Spy vs. Spy: Stuxnet, Good-Guys and Bad-Guys

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On June 1st of this year the New York Times reported that President Obama himself participated in the “Stuxnet” cyberattack against Iran’s nuclear ambitions, beginning very shortly after he took over the executive reins of the U.S. government from ex-President George W. Bush.

It was under Bush that American and Israeli intelligence agencies got together on the project, code named Olympic Games.

The Times article set off a wave of criticism, leading to the June 5th announcement from the Senate Armed Services Committee that closed hearings will be held to examine the apparent authorized release of classified information that Senators John McCain and Saxby Chambliss claim to have damaged U.S. national security.

McCain further charged that the revelations were designed “to enhance President Obama’s image as a tough guy for the elections.”

Why the Senate suddenly believes that a POTUS cannot release classified information when he sees fit is a mystery, as under the last administration the Vice President of the United States leaked the classified identity of a covert CIA counterproliferation agent to the New York Times (which duly reported the information) as a way to publicly punish that agent’s ambassador husband for debunking an aspect of Bush administration’s excuse for invading Iraq.

As reported at the time, Vice President Dick Cheney maintained that he had the power to declassify government secrets at will by virtue of an executive order issued by Bush. The Senate apparently believed that at the time, so it’s difficult to pinpoint why things should be any different now.

Thus it is doubtful that release of purportedly ‘classified’ information about either the commando raid last year that killed Osama bin Laden in Pakistan, or past and present White House involvement in developing and deploying the Stuxnet computer worm can constitute a breach of executive power.

Administrations have a long and storied history of using the press as a tool of propaganda to advance policies and positions. As well as for planting carefully crafted lies that may affect relations with other nations.

The press both here and abroad has been more than willing to do its part, as exemplified by the recent Wall Street Journal revelation that Matsutaro Shoriki, head of the Yomiuri Shimbun, had worked closely with the CIA to promote nuclear power in Japan back in the 1950s…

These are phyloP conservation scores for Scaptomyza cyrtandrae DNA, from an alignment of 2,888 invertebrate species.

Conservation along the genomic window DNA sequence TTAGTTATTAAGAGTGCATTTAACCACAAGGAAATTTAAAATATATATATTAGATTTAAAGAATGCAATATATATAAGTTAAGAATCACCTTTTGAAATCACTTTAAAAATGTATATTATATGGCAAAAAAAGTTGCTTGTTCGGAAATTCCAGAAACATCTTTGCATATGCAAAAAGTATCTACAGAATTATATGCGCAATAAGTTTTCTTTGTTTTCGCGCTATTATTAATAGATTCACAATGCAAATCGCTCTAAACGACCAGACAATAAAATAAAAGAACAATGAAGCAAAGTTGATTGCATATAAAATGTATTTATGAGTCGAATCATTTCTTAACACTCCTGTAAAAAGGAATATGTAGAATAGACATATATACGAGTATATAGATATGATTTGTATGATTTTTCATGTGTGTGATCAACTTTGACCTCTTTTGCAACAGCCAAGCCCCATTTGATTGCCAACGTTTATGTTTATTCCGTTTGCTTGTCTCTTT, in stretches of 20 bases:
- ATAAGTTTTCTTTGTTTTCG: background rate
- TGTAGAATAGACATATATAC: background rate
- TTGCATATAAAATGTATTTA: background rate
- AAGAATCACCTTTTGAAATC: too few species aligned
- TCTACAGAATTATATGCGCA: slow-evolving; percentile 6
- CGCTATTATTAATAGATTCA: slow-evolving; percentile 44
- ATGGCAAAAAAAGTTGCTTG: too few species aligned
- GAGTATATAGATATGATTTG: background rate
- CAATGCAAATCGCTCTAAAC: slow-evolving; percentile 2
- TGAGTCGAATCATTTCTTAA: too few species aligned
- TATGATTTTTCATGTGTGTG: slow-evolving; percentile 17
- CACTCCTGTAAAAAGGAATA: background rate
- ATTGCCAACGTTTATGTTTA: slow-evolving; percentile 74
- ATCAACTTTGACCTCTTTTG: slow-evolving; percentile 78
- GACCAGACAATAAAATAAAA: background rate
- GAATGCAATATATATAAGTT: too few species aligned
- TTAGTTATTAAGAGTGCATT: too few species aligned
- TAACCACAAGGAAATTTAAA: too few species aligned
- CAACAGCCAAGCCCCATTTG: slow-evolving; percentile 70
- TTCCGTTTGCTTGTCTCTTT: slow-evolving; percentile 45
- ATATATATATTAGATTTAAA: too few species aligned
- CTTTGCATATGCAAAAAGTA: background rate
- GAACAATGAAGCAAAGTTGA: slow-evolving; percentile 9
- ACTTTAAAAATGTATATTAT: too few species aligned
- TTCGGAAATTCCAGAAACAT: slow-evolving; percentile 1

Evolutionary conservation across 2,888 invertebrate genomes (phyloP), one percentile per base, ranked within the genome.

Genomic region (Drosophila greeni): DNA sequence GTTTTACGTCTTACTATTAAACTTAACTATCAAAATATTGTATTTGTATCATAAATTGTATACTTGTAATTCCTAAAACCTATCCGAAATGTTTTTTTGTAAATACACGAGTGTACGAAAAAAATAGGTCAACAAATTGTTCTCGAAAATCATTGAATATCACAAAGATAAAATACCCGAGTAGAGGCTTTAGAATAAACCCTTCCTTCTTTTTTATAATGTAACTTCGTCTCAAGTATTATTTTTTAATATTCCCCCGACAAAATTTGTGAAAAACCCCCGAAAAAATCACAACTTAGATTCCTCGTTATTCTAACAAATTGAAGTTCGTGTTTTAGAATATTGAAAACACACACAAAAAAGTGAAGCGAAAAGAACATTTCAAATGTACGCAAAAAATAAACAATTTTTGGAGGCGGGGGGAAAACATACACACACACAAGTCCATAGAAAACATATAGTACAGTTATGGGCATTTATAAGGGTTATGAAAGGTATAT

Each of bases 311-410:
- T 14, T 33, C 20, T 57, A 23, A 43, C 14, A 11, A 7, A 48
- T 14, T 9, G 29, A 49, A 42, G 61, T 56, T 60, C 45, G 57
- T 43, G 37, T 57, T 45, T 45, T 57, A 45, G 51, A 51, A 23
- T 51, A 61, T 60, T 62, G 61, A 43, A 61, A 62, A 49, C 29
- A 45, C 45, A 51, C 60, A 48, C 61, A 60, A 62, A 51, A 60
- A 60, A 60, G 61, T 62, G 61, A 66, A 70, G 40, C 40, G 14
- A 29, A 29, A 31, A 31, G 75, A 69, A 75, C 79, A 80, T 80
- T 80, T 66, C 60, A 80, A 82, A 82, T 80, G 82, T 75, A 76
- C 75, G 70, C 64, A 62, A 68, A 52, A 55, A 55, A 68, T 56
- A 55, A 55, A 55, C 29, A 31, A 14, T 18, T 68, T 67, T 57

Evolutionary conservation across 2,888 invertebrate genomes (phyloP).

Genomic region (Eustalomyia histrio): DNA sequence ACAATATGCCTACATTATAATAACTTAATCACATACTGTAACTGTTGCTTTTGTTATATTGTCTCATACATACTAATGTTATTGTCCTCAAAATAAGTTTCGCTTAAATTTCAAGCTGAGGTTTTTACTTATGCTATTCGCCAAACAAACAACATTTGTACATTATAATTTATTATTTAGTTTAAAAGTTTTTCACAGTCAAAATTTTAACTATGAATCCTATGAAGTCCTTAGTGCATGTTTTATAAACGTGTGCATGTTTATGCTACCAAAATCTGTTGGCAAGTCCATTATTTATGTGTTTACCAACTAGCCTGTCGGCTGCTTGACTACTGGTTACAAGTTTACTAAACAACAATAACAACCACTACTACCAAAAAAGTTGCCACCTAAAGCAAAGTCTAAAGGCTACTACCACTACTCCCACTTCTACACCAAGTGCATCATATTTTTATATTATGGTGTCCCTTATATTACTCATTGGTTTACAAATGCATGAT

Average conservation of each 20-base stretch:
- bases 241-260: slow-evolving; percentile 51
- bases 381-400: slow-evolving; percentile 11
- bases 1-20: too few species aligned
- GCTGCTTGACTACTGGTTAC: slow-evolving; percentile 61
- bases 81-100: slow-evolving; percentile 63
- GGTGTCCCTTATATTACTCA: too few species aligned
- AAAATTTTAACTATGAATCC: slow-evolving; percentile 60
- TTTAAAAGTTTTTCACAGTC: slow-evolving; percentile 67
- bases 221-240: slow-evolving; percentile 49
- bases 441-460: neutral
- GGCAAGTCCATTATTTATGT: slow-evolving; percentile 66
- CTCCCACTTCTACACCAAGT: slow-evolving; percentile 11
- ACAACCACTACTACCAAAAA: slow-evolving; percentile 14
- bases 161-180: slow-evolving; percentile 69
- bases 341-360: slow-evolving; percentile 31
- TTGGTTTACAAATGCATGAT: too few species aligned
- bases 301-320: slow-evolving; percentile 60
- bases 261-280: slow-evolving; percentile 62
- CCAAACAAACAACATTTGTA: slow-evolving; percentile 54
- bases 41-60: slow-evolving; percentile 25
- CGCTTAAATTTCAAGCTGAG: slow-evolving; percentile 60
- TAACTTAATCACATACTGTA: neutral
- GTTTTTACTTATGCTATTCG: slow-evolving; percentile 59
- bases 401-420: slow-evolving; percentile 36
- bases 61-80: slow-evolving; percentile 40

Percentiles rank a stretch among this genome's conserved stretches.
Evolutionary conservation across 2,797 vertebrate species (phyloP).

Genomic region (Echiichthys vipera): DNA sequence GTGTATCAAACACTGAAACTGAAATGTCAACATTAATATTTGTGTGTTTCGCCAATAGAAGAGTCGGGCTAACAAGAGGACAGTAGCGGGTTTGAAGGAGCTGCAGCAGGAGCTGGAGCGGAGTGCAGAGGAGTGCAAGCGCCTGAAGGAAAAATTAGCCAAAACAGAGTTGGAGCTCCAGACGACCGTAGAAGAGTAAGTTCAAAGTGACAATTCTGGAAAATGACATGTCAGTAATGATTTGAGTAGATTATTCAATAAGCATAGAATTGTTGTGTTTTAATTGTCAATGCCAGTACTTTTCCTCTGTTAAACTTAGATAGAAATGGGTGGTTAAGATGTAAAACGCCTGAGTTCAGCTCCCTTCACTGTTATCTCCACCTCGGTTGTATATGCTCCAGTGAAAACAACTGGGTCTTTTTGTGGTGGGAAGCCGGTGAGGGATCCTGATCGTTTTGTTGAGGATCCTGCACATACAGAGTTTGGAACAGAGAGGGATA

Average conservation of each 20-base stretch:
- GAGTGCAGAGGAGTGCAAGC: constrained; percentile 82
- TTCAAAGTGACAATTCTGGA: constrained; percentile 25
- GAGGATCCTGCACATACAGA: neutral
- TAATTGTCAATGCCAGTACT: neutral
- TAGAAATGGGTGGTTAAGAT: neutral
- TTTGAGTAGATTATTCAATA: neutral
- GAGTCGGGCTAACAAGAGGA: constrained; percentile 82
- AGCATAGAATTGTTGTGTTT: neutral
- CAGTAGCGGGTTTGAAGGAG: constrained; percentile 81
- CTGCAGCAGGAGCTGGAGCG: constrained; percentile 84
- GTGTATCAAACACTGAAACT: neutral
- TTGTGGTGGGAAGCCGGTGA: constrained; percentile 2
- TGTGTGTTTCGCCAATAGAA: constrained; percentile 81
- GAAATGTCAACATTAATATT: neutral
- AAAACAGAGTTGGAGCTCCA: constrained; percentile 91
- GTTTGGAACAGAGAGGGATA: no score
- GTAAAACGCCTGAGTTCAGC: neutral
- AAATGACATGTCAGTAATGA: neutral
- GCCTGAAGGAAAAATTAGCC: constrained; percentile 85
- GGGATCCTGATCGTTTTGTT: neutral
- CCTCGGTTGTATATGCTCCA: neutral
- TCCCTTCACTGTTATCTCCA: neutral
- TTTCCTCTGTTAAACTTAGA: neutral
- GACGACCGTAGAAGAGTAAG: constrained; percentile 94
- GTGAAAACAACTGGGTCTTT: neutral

Mr. Shoriki was many things: a Class A war criminal, the head of the Yomiuri Shimbun (Japan’s biggest-selling and most influential newspaper) and the founder of both the country’s first commercial broadcaster and the Tokyo Giants baseball team. Less well known, according to Mr. Arima, was that the media mogul worked with the CIA to promote nuclear power.

Apparently, Obama’s admission that the U.S. government was responsible along with Israel for the Stuxnet worm has some in the Senate very upset. That could come down to questions of liability for damage once the worm escaped in the summer of 2010. It might have to do with the danger that Iran’s new cyberwarfare initiative (in response to Stuxnet) could present.

Or it might come down to concerns that could be raised about the U.S. strategic relationship with Israel highlighted by the Olympic Games project.

The Times article provides details from a number of attendees of a tense Situation Room meeting just days after the worm escaped from Iran’s Natanz uranium enrichment plant to infect computers worldwide via the internet…

An error in the code, they said, had led it to spread to an engineer’s computer when it was hooked up to the centrifuges. When the engineer left Natanz and connected the computer to the Internet, the American- and Israeli-made bug failed to recognize that its environment had changed.

It began replicating itself all around the world. Suddenly, the code was exposed, though its intent would not be clear, at least to ordinary computer users.

“We think there was a modification done by the Israelis,” one of the briefers told the president, “and we don’t know if we were part of that activity.”

Mr. Obama, according to officials in the room, asked a series of questions, fearful that the code could do damage outside the plant. The answers came back in hedged terms. Mr. Biden fumed. “It’s got to be the Israelis,” he said. “They went too far.”

Obama decided at that meeting to keep going with the Olympic Games operation, and over the next weeks the Natanz plant was hit by newer versions of the worm, eventually destroying nearly 1,000 of 5,000 centrifuges (or closer to 2,000 centrifuges, depending on who you ask).

Meanwhile, internet computer sleuths and security experts were busy cracking the Stuxnet code, and quickly discovered its nature, target and likely origins.

The above-mentioned Yomiuri Shinbun reported in October of 2010 that the worm, designed to infect German energy giant Siemens’ widely used energy industry computer control and monitoring software [Simatic WinCC Step7], had been confirmed to have infected at least 63 computers in Japan.

Continued on Page 2…


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